TELEGRAPH STREET

UDOT used a quick and modern construction approach to improve traffic mobility and keep a historic look and feel in Washington City.

The new roadway on Telegraph Street in Washington City, Utah was made to have the feel of a bridge crossing with iron work and street lights.

Traffic used to slow abruptly on the two-lane Telegraph Street Bridge where four lanes narrowed to two. The  route experiences heavy traffic during peak commute times, and supports a thriving business center. Pioneer era buildings give the area a historic look and feel, and environmental study requirements called for a design that preserved that character.

Innovative construction

An arched culvert was built under the existing bridge while traffic on top continued to use the road during construction.

An ABC approach was used to widen the road to two lanes in each direction, and keep traffic moving during construction. UDOT has used many forms of ABC – this project used pre-formed concrete arch elements to build a giant culvert under the existing bridge while traffic on top continued to use the road during construction. UDOT’s contractor was able to keep one lane moving in each direction for the duration of the project.

“A local contractor secured the job by bidding an aggressive schedule and the construction management firm’s offices were also located right on the project,” says UDOT Region Two Public Involvement Manager Kevin Kitchen.

The quick 180 day schedule limited the inconvenience of construction on road users and businesses. “One local resident who has lived in the area for decades called to congratulate us,” says Kitchen. The resident claims “it was the best run construction project he’s ever seen from a driver’s perspective with traffic always moving and work always going.”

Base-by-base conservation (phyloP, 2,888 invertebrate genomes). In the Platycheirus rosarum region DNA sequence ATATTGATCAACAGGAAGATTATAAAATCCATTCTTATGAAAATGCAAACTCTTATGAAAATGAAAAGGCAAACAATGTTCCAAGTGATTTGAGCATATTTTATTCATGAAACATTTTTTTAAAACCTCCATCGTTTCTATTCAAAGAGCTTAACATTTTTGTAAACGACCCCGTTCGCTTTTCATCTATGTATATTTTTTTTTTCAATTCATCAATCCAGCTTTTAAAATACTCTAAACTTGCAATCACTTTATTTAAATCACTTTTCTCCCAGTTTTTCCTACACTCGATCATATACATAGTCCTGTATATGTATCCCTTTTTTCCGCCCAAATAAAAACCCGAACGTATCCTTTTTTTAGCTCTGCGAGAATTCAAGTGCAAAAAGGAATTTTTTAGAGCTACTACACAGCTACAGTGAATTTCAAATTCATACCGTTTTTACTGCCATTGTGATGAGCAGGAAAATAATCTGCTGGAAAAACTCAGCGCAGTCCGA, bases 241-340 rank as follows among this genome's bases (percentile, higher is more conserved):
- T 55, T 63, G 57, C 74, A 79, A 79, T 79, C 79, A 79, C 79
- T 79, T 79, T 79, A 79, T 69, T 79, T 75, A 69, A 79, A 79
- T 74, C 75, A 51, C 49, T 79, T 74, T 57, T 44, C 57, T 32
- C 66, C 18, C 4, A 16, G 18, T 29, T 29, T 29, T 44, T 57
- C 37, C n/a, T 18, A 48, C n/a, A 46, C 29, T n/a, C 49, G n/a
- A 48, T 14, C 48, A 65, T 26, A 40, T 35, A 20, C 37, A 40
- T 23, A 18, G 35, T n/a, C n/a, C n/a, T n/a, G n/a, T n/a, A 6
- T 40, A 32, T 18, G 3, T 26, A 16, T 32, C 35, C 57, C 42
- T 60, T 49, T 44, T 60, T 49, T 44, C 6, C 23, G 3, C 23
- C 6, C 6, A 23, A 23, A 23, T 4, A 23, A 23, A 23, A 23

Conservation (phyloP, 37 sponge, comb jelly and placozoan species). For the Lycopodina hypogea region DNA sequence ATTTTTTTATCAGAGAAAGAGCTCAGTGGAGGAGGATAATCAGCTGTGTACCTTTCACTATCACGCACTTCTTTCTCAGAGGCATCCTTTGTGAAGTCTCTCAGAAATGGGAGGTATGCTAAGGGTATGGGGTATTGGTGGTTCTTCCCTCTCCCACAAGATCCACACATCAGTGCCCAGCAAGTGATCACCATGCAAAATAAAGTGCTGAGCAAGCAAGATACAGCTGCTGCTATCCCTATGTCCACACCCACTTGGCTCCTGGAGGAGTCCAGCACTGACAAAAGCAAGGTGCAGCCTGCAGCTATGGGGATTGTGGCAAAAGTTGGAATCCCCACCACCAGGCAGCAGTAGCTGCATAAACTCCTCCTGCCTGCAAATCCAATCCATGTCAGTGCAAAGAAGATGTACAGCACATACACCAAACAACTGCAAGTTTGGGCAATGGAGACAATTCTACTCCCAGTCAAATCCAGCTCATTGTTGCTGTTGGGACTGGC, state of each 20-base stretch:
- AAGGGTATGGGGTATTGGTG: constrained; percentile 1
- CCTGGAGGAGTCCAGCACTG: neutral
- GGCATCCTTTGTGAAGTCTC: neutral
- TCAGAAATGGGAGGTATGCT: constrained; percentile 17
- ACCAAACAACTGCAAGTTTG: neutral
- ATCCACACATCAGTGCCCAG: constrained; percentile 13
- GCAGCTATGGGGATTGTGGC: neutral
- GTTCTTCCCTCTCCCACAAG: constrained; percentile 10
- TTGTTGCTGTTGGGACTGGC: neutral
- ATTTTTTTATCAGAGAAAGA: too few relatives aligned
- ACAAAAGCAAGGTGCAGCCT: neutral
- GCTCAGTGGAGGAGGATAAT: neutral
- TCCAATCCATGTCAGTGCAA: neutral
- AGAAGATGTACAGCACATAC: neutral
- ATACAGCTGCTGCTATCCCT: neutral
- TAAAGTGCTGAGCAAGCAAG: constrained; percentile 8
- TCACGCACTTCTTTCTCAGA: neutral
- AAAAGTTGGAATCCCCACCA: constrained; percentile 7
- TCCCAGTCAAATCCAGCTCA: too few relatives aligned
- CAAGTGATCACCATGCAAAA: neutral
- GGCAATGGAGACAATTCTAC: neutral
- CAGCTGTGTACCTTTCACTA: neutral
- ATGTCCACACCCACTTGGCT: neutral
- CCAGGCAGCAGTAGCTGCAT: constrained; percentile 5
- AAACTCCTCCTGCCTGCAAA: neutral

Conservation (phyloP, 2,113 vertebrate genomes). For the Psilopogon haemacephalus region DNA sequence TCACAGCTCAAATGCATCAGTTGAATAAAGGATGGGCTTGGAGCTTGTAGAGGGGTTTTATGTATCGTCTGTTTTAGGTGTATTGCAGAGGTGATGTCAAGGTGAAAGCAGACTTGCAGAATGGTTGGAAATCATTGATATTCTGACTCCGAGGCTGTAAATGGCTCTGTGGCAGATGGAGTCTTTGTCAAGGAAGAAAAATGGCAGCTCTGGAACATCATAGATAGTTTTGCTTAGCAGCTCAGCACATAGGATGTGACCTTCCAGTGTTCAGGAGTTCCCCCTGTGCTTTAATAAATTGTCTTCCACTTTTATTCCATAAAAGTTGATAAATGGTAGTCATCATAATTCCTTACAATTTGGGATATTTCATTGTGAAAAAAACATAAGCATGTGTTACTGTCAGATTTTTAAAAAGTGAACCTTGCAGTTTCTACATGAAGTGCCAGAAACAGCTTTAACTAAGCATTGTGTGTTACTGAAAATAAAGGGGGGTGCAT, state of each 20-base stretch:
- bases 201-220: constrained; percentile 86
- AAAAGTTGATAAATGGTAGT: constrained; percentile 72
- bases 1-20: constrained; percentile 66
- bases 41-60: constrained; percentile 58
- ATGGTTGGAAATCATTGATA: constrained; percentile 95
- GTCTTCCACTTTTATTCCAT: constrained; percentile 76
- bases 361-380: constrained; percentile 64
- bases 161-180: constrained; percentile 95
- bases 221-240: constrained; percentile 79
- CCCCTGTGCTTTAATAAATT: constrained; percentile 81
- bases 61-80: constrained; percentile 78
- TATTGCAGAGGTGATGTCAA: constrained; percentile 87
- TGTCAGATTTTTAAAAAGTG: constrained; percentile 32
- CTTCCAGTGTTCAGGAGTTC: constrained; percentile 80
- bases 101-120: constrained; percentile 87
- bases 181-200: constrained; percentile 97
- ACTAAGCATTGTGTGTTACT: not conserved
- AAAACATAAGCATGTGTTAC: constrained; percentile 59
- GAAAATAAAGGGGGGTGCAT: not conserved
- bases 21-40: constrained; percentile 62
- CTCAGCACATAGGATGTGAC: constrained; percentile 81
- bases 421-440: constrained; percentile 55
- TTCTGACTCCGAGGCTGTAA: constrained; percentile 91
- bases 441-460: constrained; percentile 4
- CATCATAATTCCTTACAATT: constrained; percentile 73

Old school

City officials are happy with the outcome too. “We couldn’t survive with two lanes,” says Michael Shaw,Washington Cities Public Works Director. “Telegraph is our downtown.” With only one lane in each direction, traffic slowed and made travel to and through the area unwelcoming.

The Washington City Museum is in the old city school, built in 1857.

The city was involved in planning the improvement right from the start. UDOT first met with city officials and residents with the objective of improving the road and turning over ownership to the city.

According to Shaw, UDOT incorporated everything the city wanted in the project, including replacing the bridge, a new road alignment, and city funded beautification elements. All together, the project created a wider tree-lined boulevard feel that has a traffic calming effect for motorists.

Building a new bridge would have been prohibitively expensive. Widening the old monolithic poured bridge was not possible, but a UDOT in-house design called for a culvert with an arched face to be built under the existing bridge. Fill around the culvert was faced with stonework, and new roadway was made to have the feel of a bridge crossing with iron work and street lights.

The new road has four lanes with a center median. The culvert accommodates a stream and pedestrian path. The project also included a number of city beautification improvements, including lighting, welcome signs and trees.

UDOT is in the process of turning ownership of Telegraph Street over to Washington City.

2 thoughts on “TELEGRAPH STREET”

  1. Robert

    WOW, these bridges came out really nice looking. Wish we could do similar things here where I live in wenatchee wa. My compliments on these designs.

  2. soapstone counters

    We need more of these kind. Like what Michael Shaw said, “We cannot survive with two lanes.” They found a perfect plan, which was executed well, and the outcome… “the project created a wider tree-lined boulevard feel that has a traffic calming effect for motorists.”

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